Conversely, the London plane tree has been associated with disservices and negative effects. Two major aspects are considered: Biogenic volatile organic compounds (BVOCs) and allergens (6). Biogenic volatile organic compounds produced by plants are involved in plant growth, development, reproduction and defense. They also function as communication media within plant communities, between plants and between plants and insects (13). The London plane tree is one of the principal tree species responsible for emitting monoterpenes and sesquiterpenes (6,14), known to be implicated in the generation of atmospheric ozone (6,15). The Platanus pollen has been identified by the European Academy of Allergy and Clinical Immunology (EAACI) as an important allergen responsible for respiratory symptoms and was introduced as mandatory to investigate pollen allergen in all patients with suspicion of allergic rhinitis in Europe (16). The London plane tree produces large amounts of pollen during the flowering period (more than four weeks in Spring from March to April) with an estimate of 3.3x106 pollen grains per inflorescence (6,17) and a threshold of clinical symptoms in individuals sensitized to 50 grains of pollen/m3 of air (6,18). These values may be influenced by different factors, such as meteorological parameters (19) and concentrations of air pollutants altering the allergenic potential in sensitive patients (20). Several studies have demonstrated the role of Platanus acerifolia pollen in respiratory allergies. Platanus acerifolia sensitization was 37.9% in 2009-2011 and 31.7% in 2015-2017 in the ‘Panallergens in Pediatrics’ study, a large multicenter survey of Italian children with seasonal allergic rhinoconjunctivitis (SAR) (21). High concentrations of allergic pollens including P. acerifolia were measured in Talca, Chile (22). A total of 34 patients from 118 subjects with allergic rhinitis presented IgE specific to Platanus pollen in a Spanish study (23). Platanus acerifolia sensitization was present in 11.4% patients in an allergic pediatric population of Cova da Beira, Portugal (24). The percentage of sensitization for P. acerifolia was 36.6% in a group of 210 patients with pollinosis (25). Some studies realized in Cordoba, Spain reinforced the role of Platanus acerifolia in urban allergies (26,27). Changes in annual pollen concentrations (an overall trend of increase in daily airborne tree pollen) for Platanus spp were shown to be associated with changes in the annual cycles of various meteorological parameters such as temperature, radiation, humidity, and rainfall in an aerobiological study that took place in Brussels between 1982 and 2015(28).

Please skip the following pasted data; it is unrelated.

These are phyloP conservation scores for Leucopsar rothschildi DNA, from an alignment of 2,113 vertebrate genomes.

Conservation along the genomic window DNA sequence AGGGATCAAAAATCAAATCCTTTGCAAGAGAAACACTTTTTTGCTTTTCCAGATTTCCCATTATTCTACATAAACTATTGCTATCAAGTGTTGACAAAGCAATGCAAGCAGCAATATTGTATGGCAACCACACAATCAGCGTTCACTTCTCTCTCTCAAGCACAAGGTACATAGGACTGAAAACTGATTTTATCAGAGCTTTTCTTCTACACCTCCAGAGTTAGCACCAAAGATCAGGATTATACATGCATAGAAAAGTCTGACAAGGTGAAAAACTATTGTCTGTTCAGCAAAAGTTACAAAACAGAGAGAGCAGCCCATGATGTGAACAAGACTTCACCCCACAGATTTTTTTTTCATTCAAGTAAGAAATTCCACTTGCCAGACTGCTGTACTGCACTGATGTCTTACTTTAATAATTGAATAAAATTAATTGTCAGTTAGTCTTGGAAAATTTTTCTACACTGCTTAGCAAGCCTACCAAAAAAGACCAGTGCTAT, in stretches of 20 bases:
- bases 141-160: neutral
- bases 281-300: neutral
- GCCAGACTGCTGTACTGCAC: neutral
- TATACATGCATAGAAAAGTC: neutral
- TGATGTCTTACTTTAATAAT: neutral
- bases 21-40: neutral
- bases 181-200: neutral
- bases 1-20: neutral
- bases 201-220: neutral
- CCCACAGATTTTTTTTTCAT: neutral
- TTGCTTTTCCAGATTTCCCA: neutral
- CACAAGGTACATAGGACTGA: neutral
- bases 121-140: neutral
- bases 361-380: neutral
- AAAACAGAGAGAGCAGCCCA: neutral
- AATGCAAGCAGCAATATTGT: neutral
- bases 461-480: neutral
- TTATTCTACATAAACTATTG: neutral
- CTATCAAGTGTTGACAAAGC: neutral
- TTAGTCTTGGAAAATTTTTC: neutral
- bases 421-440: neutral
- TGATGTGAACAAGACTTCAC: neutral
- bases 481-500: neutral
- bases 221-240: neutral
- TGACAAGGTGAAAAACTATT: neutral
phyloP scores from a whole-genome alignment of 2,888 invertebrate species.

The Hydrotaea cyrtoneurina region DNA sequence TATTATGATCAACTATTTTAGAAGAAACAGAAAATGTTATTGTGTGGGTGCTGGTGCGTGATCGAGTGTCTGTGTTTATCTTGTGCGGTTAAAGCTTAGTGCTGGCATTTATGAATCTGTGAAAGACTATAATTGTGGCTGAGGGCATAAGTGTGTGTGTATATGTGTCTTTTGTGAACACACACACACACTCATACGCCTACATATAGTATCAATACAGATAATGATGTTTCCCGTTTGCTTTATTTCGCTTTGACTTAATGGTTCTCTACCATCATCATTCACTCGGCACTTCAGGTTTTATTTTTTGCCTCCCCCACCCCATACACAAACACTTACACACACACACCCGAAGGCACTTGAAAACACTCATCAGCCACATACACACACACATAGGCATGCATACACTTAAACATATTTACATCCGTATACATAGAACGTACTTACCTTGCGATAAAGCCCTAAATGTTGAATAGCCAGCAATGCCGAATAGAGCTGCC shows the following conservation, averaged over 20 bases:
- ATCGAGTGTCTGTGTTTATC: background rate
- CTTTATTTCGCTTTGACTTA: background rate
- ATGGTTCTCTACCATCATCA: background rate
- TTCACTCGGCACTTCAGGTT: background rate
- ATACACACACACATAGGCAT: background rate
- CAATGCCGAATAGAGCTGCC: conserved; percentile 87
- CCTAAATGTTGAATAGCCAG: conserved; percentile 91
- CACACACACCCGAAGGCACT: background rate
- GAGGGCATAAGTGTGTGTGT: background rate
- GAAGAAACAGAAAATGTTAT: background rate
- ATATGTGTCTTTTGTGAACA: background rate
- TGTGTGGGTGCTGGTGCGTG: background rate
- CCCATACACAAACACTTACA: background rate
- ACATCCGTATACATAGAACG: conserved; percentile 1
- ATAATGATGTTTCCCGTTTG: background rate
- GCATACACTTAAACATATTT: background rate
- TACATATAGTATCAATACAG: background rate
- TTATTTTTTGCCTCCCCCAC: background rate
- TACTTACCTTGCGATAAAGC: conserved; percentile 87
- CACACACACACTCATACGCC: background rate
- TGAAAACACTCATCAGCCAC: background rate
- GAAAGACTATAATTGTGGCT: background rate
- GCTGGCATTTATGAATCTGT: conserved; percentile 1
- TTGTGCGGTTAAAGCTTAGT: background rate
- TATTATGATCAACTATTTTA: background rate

3. Platanus occidentalis (American sycamore)

Platanus occidentalis, commonly called sycamore, American sycamore or Eastern sycamore, is generally regarded as the most massive tree indigenous to Eastern North America. The sycamore is native to lowland areas, typically reaching its largest size along streams, rivers and flood plains. The European settlers gave this tree the common name of sycamore, because its foliage resembled the sycamore of the British Isles (Acer pseudoplatanus), which is a maple (29). The monthly hospital admissions were significantly positively correlated with the monthly airborne pollen concentrations of Platanus pollen in the region of Porto, Portugal (30).

4. Platanus orientalis (Oriental plane)

Platanus orientalis, the Oriental plane, is representative of the Tertiary flora in Southwest Eurasia, distributed along river courses from the central Mediterranean to the Caucasus and India. P. orientalis is, among long-lived tree species, the one with the largest leaves in the Mediterranean region, which made it a valuable option for providing shade from ancient times (antique Greece and Rome) to Renaissance and modern times (31). Oriental plane tree is the dominant tree species in parks and streets in many cities of the Asian continent, in countries including Iran (32) and China (33,34). In Europe, it can be found in countries such as Italy (drier and warmer climate), Bulgaria (more humid and colder climate), Albania, Greece and Turkey (31). P. orientalis is a tall tree, 30 m in height, with massive branches. Its flowering occurs in April to mid-June (35). Three major allergens have been identified in P. orientalis: Pla or 1, a non-glycosylated protein, and a member of invertase/pectin methylesterase inhibitor family, with a molecular weight of 18 kDa; Pla or 2, a 43 kDa glycoprotein, and a polygalacturonase; and Pla or 3, belonging to non-specific lipid-transfer proteins (ns-LTPs), and a 9-10 kDa protein (12). The IgE-reactive components of P. orientalis pollen described earlier showed a higher level of cross-reactivity with P. occidentalis pollen in comparison with P. acerifolia pollen in an Iranian study (32,36).